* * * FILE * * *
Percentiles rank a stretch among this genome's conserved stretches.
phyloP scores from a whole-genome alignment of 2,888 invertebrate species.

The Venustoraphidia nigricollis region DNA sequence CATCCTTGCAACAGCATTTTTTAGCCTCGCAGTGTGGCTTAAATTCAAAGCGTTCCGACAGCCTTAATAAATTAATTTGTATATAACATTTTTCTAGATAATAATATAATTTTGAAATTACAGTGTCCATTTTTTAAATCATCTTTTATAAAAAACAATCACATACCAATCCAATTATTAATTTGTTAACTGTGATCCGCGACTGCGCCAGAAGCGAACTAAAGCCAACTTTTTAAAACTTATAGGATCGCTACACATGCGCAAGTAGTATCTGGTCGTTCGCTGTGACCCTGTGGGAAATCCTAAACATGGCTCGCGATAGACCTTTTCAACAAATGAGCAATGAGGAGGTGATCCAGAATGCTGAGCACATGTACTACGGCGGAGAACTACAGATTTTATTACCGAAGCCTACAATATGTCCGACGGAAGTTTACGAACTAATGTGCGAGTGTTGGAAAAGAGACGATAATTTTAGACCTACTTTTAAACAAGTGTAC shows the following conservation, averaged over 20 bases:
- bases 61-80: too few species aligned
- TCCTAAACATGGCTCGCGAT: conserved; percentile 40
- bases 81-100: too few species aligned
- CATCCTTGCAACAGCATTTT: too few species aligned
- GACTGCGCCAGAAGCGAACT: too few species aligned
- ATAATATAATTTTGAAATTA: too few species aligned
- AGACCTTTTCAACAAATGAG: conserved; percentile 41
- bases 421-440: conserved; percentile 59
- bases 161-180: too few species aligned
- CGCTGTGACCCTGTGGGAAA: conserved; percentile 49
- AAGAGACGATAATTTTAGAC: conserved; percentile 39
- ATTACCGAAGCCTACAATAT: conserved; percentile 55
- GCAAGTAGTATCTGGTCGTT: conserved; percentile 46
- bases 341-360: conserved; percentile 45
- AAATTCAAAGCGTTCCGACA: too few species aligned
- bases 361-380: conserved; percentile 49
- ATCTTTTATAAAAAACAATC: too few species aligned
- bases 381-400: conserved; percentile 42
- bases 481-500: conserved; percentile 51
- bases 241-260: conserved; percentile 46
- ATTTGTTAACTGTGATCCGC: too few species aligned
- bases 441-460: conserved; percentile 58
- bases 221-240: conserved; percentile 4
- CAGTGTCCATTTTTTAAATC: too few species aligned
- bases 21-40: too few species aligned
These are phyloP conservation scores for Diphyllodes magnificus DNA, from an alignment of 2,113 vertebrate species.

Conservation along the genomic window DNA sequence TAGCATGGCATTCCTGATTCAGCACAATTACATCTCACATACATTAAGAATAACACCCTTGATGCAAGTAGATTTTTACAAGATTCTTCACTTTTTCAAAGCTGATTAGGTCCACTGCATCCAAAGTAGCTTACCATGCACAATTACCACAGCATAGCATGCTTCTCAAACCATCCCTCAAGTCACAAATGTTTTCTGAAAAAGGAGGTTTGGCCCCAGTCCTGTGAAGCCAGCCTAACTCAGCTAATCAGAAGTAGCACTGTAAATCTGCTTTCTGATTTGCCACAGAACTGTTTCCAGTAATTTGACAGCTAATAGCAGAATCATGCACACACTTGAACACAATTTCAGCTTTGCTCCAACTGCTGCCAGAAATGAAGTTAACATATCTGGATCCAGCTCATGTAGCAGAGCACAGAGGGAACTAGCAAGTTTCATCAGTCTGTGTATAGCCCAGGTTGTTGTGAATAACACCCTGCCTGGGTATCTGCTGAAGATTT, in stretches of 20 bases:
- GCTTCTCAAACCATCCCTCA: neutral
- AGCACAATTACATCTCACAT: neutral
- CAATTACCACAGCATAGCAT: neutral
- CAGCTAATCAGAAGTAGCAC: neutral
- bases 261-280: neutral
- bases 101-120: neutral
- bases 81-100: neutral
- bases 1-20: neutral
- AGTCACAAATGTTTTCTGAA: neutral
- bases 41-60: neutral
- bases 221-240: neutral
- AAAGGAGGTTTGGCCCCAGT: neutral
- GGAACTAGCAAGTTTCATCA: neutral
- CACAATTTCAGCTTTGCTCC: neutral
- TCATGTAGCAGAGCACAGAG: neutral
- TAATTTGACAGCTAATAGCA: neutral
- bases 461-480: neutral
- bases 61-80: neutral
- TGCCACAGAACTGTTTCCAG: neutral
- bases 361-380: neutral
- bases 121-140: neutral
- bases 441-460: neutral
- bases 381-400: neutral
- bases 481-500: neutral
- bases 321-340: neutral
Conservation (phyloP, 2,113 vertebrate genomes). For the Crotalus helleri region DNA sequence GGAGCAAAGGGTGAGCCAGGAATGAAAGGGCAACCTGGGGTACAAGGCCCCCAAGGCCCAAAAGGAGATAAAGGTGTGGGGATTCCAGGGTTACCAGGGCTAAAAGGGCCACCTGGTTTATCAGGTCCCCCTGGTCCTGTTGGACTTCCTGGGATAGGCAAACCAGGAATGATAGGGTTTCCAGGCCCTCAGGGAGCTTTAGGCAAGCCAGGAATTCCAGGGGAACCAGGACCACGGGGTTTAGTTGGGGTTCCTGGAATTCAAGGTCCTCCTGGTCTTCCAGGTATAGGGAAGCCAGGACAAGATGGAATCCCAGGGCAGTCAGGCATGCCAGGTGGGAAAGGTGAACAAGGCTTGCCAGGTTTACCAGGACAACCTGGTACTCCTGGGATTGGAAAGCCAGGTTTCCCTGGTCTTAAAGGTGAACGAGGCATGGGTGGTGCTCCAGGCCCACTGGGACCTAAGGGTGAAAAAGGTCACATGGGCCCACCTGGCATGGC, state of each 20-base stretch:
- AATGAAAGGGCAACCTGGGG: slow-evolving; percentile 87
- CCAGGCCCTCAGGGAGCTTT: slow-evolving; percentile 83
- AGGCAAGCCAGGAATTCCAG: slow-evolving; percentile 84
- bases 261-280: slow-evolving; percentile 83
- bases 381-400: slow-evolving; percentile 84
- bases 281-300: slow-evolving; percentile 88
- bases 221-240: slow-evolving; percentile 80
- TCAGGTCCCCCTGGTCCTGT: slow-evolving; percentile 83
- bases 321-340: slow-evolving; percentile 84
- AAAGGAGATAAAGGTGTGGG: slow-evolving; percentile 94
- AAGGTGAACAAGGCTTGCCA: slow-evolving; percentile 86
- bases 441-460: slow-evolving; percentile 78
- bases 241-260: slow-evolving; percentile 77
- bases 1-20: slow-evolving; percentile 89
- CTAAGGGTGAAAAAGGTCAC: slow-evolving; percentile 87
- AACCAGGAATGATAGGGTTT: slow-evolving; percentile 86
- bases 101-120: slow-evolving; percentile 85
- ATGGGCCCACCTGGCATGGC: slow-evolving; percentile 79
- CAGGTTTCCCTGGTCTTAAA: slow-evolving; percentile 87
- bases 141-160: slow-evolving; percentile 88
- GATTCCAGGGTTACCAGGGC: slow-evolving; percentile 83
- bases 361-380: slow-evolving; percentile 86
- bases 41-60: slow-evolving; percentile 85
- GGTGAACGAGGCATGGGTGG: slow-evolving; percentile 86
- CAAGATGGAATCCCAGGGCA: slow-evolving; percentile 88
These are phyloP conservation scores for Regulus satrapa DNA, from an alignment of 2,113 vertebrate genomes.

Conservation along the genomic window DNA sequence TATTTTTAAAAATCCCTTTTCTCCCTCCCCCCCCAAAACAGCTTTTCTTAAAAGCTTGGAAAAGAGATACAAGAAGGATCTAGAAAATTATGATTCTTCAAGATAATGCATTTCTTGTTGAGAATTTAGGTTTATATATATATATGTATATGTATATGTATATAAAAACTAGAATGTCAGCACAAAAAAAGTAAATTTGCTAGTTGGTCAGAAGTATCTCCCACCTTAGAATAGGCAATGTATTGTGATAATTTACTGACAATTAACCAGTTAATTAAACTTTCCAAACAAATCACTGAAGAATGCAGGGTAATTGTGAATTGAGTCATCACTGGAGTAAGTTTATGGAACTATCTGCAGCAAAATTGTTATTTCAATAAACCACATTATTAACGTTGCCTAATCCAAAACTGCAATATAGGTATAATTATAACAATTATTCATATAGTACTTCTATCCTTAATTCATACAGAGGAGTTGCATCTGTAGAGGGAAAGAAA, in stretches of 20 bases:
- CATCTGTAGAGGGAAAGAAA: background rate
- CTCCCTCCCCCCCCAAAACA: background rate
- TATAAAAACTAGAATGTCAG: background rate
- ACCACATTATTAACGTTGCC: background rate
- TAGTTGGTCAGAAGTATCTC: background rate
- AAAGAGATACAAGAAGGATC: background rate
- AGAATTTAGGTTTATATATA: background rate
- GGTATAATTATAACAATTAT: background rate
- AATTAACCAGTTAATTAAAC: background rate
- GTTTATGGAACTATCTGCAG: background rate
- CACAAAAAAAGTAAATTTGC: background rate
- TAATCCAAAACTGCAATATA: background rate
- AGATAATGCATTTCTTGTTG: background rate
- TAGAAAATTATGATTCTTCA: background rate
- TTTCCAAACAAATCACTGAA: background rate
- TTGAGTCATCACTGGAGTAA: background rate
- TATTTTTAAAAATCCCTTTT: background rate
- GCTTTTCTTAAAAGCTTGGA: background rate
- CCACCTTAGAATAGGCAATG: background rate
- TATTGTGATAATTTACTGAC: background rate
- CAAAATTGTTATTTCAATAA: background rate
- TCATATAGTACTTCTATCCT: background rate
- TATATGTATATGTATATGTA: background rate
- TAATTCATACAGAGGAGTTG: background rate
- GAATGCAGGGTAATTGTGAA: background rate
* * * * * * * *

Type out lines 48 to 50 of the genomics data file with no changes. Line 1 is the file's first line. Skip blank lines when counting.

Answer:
- bases 61-80: neutral
- TGCCACAGAACTGTTTCCAG: neutral
- bases 361-380: neutral